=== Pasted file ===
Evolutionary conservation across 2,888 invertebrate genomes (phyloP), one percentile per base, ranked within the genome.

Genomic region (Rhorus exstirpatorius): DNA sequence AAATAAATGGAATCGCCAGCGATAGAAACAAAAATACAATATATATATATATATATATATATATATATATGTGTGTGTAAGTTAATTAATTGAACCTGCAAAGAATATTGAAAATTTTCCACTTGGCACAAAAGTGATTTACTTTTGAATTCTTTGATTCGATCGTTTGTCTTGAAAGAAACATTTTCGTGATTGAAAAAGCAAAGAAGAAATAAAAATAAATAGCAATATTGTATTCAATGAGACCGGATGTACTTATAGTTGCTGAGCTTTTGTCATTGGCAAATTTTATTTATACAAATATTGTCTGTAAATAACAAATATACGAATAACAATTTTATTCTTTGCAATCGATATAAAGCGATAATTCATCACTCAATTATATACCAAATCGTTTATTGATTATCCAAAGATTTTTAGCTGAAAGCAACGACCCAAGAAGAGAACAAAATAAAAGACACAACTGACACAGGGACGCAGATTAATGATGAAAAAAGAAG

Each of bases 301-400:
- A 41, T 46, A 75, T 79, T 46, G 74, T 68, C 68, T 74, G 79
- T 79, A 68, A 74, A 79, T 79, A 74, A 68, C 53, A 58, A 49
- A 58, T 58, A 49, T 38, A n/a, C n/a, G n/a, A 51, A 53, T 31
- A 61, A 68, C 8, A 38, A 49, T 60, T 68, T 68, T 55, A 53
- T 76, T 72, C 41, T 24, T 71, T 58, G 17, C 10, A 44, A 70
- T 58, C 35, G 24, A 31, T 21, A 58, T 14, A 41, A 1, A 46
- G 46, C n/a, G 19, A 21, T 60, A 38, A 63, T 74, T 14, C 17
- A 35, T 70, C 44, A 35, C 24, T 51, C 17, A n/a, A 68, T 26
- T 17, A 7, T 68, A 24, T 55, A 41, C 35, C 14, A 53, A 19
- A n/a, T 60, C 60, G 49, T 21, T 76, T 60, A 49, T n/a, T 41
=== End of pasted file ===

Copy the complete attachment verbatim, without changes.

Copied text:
Evolutionary conservation across 2,888 invertebrate genomes (phyloP), one percentile per base, ranked within the genome.

Genomic region (Rhorus exstirpatorius): DNA sequence AAATAAATGGAATCGCCAGCGATAGAAACAAAAATACAATATATATATATATATATATATATATATATATGTGTGTGTAAGTTAATTAATTGAACCTGCAAAGAATATTGAAAATTTTCCACTTGGCACAAAAGTGATTTACTTTTGAATTCTTTGATTCGATCGTTTGTCTTGAAAGAAACATTTTCGTGATTGAAAAAGCAAAGAAGAAATAAAAATAAATAGCAATATTGTATTCAATGAGACCGGATGTACTTATAGTTGCTGAGCTTTTGTCATTGGCAAATTTTATTTATACAAATATTGTCTGTAAATAACAAATATACGAATAACAATTTTATTCTTTGCAATCGATATAAAGCGATAATTCATCACTCAATTATATACCAAATCGTTTATTGATTATCCAAAGATTTTTAGCTGAAAGCAACGACCCAAGAAGAGAACAAAATAAAAGACACAACTGACACAGGGACGCAGATTAATGATGAAAAAAGAAG

Each of bases 301-400:
- A 41, T 46, A 75, T 79, T 46, G 74, T 68, C 68, T 74, G 79
- T 79, A 68, A 74, A 79, T 79, A 74, A 68, C 53, A 58, A 49
- A 58, T 58, A 49, T 38, A n/a, C n/a, G n/a, A 51, A 53, T 31
- A 61, A 68, C 8, A 38, A 49, T 60, T 68, T 68, T 55, A 53
- T 76, T 72, C 41, T 24, T 71, T 58, G 17, C 10, A 44, A 70
- T 58, C 35, G 24, A 31, T 21, A 58, T 14, A 41, A 1, A 46
- G 46, C n/a, G 19, A 21, T 60, A 38, A 63, T 74, T 14, C 17
- A 35, T 70, C 44, A 35, C 24, T 51, C 17, A n/a, A 68, T 26
- T 17, A 7, T 68, A 24, T 55, A 41, C 35, C 14, A 53, A 19
- A n/a, T 60, C 60, G 49, T 21, T 76, T 60, A 49, T n/a, T 41